In 2000, the BJP-led government accelerated the telecommunications restructuring, establishing most functions of the Department of Telecommunications as a separate state-owned, profit-making corporation—BSNL. At the same, it increased the allowable stake of foreign companies to 74 percent and ended its majority stake in Videsh Sanchar Nigam Limited (VSNL) which dealt in long distance and business services. The huge Tata Group took a major stake in VSNL and renamed it Tata Communications Limited in 2008.
Throughout this restructuring process, the unions played the major role in containing the opposition of workers. The unions called a strike to oppose the BSNL corporatisation in 2000 but quickly caved in and accepted the minister’s assurances that the pension rights, jobs and other benefits would not be affected. Over the past decade, BSNL has wiped out around 200,000 jobs, mainly by not replacing retired workers.
Last year the current Congress-led government of Prime Minister Manmohan Singh announced a far-reaching program of disinvesting in public sector undertakings (PSU), with BSNL high on the list of priorities. The company invited bids to outsource wireless customer services to private call centres. It also announced plans to outsource the management of 50,000 mobile phone towers and 100,000 kilometres of optical fibre network.
In January, a government-appointed committee headed by prominent businessman Sam Pitroda released the current disinvestment and restructuring proposals in an effort to make the state-owned corporation viable in the country’s competitive telecommunications market. Any fight to defend BSNL jobs and conditions necessarily has to be linked to a broader struggle against the profit system—that is, to a socialist program, which all the unions, including those affiliated to the Stalinist CPI and CPM, oppose.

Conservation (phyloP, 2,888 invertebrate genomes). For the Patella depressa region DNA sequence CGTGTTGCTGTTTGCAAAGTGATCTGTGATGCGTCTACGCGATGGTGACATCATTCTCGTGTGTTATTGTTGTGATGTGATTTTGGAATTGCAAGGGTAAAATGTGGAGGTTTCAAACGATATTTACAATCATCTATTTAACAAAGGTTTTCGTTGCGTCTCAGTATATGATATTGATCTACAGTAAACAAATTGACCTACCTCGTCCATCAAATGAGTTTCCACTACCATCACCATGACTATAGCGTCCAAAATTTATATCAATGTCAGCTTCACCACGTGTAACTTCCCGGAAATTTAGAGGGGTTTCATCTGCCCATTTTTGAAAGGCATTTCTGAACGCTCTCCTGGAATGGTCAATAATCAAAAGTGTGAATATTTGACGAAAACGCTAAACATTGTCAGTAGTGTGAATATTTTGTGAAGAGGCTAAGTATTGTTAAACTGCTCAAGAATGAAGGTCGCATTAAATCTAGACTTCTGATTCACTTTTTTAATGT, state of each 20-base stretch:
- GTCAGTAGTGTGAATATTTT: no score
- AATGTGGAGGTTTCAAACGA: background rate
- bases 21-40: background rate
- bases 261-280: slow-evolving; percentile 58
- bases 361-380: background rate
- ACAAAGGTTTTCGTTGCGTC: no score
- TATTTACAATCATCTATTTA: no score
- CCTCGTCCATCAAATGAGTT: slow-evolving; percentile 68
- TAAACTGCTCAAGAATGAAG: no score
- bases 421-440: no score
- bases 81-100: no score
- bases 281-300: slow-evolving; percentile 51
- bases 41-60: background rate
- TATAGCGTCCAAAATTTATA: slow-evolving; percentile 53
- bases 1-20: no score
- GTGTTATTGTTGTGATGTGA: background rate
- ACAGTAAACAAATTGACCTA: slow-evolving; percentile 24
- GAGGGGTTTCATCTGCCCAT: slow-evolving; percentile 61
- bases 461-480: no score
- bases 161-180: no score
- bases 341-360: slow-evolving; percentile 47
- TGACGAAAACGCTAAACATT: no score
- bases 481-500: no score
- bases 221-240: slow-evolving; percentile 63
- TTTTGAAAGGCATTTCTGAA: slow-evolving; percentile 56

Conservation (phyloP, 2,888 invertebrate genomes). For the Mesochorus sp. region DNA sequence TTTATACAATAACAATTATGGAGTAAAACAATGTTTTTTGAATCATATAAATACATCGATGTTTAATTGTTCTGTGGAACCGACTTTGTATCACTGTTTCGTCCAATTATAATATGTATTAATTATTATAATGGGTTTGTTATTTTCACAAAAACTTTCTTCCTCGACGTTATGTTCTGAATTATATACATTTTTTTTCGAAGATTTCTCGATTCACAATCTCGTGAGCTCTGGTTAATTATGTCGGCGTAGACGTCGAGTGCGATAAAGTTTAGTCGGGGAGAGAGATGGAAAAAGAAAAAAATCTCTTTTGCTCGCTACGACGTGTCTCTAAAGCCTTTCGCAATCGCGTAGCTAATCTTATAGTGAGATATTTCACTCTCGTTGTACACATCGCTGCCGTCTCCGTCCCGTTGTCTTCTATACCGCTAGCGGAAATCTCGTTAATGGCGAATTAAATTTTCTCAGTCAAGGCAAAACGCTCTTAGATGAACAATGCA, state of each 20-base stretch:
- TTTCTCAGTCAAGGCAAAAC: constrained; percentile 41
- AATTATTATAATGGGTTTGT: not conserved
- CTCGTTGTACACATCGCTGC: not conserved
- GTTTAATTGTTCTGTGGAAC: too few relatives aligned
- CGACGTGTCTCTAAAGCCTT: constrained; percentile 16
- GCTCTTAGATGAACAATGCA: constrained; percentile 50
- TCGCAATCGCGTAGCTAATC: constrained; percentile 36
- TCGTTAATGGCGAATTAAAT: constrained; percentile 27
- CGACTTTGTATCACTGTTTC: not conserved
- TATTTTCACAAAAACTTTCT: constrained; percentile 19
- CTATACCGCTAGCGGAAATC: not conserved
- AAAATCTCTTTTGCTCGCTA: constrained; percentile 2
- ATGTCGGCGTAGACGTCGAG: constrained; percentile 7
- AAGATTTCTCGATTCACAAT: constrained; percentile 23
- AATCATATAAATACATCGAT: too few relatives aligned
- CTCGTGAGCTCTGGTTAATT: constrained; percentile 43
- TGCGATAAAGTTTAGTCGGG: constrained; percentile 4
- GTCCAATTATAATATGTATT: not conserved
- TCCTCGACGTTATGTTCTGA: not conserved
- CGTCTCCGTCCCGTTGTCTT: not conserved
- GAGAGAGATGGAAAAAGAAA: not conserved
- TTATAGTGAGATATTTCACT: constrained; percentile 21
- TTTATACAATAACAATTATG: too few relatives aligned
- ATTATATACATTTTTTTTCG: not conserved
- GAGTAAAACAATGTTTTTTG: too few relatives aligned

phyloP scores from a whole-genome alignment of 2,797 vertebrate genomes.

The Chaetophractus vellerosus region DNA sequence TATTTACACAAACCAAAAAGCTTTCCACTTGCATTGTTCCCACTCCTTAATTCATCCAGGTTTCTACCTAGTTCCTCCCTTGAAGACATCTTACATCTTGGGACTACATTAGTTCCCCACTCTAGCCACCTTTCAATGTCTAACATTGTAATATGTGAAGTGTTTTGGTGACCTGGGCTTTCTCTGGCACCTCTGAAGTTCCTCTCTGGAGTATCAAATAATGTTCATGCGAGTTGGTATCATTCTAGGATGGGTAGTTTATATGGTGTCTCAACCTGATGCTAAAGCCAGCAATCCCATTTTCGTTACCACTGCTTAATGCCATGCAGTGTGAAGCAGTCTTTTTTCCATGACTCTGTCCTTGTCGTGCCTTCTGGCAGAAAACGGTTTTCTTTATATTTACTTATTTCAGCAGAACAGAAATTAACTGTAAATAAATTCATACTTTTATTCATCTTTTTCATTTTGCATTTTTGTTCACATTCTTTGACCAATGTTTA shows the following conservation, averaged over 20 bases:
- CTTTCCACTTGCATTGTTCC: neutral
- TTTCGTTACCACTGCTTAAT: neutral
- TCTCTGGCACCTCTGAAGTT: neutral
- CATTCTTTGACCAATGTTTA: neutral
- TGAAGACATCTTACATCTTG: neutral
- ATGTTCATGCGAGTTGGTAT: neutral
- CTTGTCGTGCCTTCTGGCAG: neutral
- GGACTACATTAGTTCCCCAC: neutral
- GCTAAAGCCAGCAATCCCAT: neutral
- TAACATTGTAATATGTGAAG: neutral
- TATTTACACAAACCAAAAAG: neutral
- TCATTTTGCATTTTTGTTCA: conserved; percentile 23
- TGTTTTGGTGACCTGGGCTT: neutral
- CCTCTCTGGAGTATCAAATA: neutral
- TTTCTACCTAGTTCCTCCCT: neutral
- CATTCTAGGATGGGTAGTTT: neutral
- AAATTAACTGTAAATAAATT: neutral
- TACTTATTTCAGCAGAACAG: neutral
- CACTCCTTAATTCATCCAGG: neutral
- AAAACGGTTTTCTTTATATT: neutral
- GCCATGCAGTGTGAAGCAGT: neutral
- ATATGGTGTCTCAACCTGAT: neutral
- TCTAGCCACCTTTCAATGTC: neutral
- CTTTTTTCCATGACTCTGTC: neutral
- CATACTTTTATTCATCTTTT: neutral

The WSWS spoke to BSNL workers taking part in protest in the southern city of Chennai on Tuesday. They had been kept in the dark about the negotiations underway between union leaders and the ministers. Despite the efforts of union bureaucrats to prevent a discussion, several workers expressed their deep suspicion of the unions and anger at their past betrayals.
Periyasamy said: “The leadership of our unions, whether they are from the CPM or CPI, even though they say they are communists, they are not communists, for they don’t follow communist policies. The communist theory is a wonderful and rich theory. They don’t follow this theory at all.
“Look at this strike. They have not organised the workers. They have not discussed with the workers whom they have called to strike. They should have discussed all the issues of the strike in detail and should have come to a consensus. As you can see, there is so much confusion, disgust and dissatisfaction among the workers who are on strike about the union leaderships as a whole.”
Narasiman, a BSNL telecom mechanic who belongs to a union affiliated to the Dravida Munnethra Kazagam (DMK), pointed out that two DMK ministers played a major role in the downsizing of the workforce from 500,000 under Department of Telecommunications in 2000 to 300,000 now. “Now this is to be further downsized by another 100,000 so that the number of BSNL workers will be less than 200,000 and the BSNL is cannibalised into parts for big business. It is against these things that we are fighting. Therefore we have to be vigilant about the union leadership. We workers must preserve our unity against all the union leaderships.”